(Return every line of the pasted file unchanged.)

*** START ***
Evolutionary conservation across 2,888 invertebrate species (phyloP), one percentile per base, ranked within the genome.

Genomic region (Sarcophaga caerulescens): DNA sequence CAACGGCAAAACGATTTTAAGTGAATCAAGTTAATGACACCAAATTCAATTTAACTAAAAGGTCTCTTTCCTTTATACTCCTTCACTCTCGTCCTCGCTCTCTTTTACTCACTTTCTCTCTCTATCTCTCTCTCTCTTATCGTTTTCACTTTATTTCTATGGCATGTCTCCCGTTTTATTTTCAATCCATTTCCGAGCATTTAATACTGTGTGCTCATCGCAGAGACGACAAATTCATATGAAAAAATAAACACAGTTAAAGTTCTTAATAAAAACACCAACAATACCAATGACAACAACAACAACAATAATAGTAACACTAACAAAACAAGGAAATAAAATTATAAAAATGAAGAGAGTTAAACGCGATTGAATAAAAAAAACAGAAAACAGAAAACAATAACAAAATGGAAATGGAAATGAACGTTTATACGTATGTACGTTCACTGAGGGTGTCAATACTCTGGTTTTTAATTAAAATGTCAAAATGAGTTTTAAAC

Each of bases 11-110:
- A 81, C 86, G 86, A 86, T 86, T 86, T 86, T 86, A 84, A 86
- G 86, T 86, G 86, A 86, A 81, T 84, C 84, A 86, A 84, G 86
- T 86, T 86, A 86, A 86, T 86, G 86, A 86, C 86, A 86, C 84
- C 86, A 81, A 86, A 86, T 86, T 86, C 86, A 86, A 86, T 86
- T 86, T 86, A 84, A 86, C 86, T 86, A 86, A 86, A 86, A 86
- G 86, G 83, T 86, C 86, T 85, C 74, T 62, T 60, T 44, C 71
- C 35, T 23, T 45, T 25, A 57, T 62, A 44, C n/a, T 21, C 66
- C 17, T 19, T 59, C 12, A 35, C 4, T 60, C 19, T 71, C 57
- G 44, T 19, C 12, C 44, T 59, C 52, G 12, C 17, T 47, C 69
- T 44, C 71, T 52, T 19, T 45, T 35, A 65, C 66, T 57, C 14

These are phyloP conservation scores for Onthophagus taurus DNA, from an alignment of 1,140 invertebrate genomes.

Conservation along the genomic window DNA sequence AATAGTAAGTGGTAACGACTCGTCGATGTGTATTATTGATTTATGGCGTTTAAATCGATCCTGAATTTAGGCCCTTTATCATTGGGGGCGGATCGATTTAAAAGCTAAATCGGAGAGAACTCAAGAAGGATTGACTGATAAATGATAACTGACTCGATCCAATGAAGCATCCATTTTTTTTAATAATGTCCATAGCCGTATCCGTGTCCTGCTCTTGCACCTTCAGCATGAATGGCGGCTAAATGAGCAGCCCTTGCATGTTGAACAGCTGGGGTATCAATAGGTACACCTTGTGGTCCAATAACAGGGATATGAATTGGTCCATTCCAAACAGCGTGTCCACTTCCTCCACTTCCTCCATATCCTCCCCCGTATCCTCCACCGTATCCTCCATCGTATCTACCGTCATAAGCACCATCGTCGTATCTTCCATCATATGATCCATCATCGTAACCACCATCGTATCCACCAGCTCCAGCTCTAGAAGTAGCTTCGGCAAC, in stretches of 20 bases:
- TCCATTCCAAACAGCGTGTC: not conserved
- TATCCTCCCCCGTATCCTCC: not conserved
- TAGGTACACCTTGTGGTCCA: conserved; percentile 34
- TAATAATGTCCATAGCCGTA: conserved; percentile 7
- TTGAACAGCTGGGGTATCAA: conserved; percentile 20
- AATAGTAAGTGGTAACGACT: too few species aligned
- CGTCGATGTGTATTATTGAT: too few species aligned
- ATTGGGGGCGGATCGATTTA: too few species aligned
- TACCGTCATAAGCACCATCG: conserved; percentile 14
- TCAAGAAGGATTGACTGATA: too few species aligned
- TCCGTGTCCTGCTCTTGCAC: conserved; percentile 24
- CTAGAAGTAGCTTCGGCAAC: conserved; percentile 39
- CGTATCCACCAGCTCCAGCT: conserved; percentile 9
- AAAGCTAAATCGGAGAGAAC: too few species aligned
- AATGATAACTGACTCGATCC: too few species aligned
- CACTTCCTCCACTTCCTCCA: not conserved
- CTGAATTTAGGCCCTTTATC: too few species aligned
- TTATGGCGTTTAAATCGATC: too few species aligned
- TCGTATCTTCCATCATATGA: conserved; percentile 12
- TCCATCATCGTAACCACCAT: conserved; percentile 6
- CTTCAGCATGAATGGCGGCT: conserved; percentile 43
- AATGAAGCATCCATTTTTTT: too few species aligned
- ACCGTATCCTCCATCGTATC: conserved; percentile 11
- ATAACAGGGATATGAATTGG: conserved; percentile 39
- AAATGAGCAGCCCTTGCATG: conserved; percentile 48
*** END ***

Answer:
Evolutionary conservation across 2,888 invertebrate species (phyloP), one percentile per base, ranked within the genome.

Genomic region (Sarcophaga caerulescens): DNA sequence CAACGGCAAAACGATTTTAAGTGAATCAAGTTAATGACACCAAATTCAATTTAACTAAAAGGTCTCTTTCCTTTATACTCCTTCACTCTCGTCCTCGCTCTCTTTTACTCACTTTCTCTCTCTATCTCTCTCTCTCTTATCGTTTTCACTTTATTTCTATGGCATGTCTCCCGTTTTATTTTCAATCCATTTCCGAGCATTTAATACTGTGTGCTCATCGCAGAGACGACAAATTCATATGAAAAAATAAACACAGTTAAAGTTCTTAATAAAAACACCAACAATACCAATGACAACAACAACAACAATAATAGTAACACTAACAAAACAAGGAAATAAAATTATAAAAATGAAGAGAGTTAAACGCGATTGAATAAAAAAAACAGAAAACAGAAAACAATAACAAAATGGAAATGGAAATGAACGTTTATACGTATGTACGTTCACTGAGGGTGTCAATACTCTGGTTTTTAATTAAAATGTCAAAATGAGTTTTAAAC

Each of bases 11-110:
- A 81, C 86, G 86, A 86, T 86, T 86, T 86, T 86, A 84, A 86
- G 86, T 86, G 86, A 86, A 81, T 84, C 84, A 86, A 84, G 86
- T 86, T 86, A 86, A 86, T 86, G 86, A 86, C 86, A 86, C 84
- C 86, A 81, A 86, A 86, T 86, T 86, C 86, A 86, A 86, T 86
- T 86, T 86, A 84, A 86, C 86, T 86, A 86, A 86, A 86, A 86
- G 86, G 83, T 86, C 86, T 85, C 74, T 62, T 60, T 44, C 71
- C 35, T 23, T 45, T 25, A 57, T 62, A 44, C n/a, T 21, C 66
- C 17, T 19, T 59, C 12, A 35, C 4, T 60, C 19, T 71, C 57
- G 44, T 19, C 12, C 44, T 59, C 52, G 12, C 17, T 47, C 69
- T 44, C 71, T 52, T 19, T 45, T 35, A 65, C 66, T 57, C 14

These are phyloP conservation scores for Onthophagus taurus DNA, from an alignment of 1,140 invertebrate genomes.

Conservation along the genomic window DNA sequence AATAGTAAGTGGTAACGACTCGTCGATGTGTATTATTGATTTATGGCGTTTAAATCGATCCTGAATTTAGGCCCTTTATCATTGGGGGCGGATCGATTTAAAAGCTAAATCGGAGAGAACTCAAGAAGGATTGACTGATAAATGATAACTGACTCGATCCAATGAAGCATCCATTTTTTTTAATAATGTCCATAGCCGTATCCGTGTCCTGCTCTTGCACCTTCAGCATGAATGGCGGCTAAATGAGCAGCCCTTGCATGTTGAACAGCTGGGGTATCAATAGGTACACCTTGTGGTCCAATAACAGGGATATGAATTGGTCCATTCCAAACAGCGTGTCCACTTCCTCCACTTCCTCCATATCCTCCCCCGTATCCTCCACCGTATCCTCCATCGTATCTACCGTCATAAGCACCATCGTCGTATCTTCCATCATATGATCCATCATCGTAACCACCATCGTATCCACCAGCTCCAGCTCTAGAAGTAGCTTCGGCAAC, in stretches of 20 bases:
- TCCATTCCAAACAGCGTGTC: not conserved
- TATCCTCCCCCGTATCCTCC: not conserved
- TAGGTACACCTTGTGGTCCA: conserved; percentile 34
- TAATAATGTCCATAGCCGTA: conserved; percentile 7
- TTGAACAGCTGGGGTATCAA: conserved; percentile 20
- AATAGTAAGTGGTAACGACT: too few species aligned
- CGTCGATGTGTATTATTGAT: too few species aligned
- ATTGGGGGCGGATCGATTTA: too few species aligned
- TACCGTCATAAGCACCATCG: conserved; percentile 14
- TCAAGAAGGATTGACTGATA: too few species aligned
- TCCGTGTCCTGCTCTTGCAC: conserved; percentile 24
- CTAGAAGTAGCTTCGGCAAC: conserved; percentile 39
- CGTATCCACCAGCTCCAGCT: conserved; percentile 9
- AAAGCTAAATCGGAGAGAAC: too few species aligned
- AATGATAACTGACTCGATCC: too few species aligned
- CACTTCCTCCACTTCCTCCA: not conserved
- CTGAATTTAGGCCCTTTATC: too few species aligned
- TTATGGCGTTTAAATCGATC: too few species aligned
- TCGTATCTTCCATCATATGA: conserved; percentile 12
- TCCATCATCGTAACCACCAT: conserved; percentile 6
- CTTCAGCATGAATGGCGGCT: conserved; percentile 43
- AATGAAGCATCCATTTTTTT: too few species aligned
- ACCGTATCCTCCATCGTATC: conserved; percentile 11
- ATAACAGGGATATGAATTGG: conserved; percentile 39
- AAATGAGCAGCCCTTGCATG: conserved; percentile 48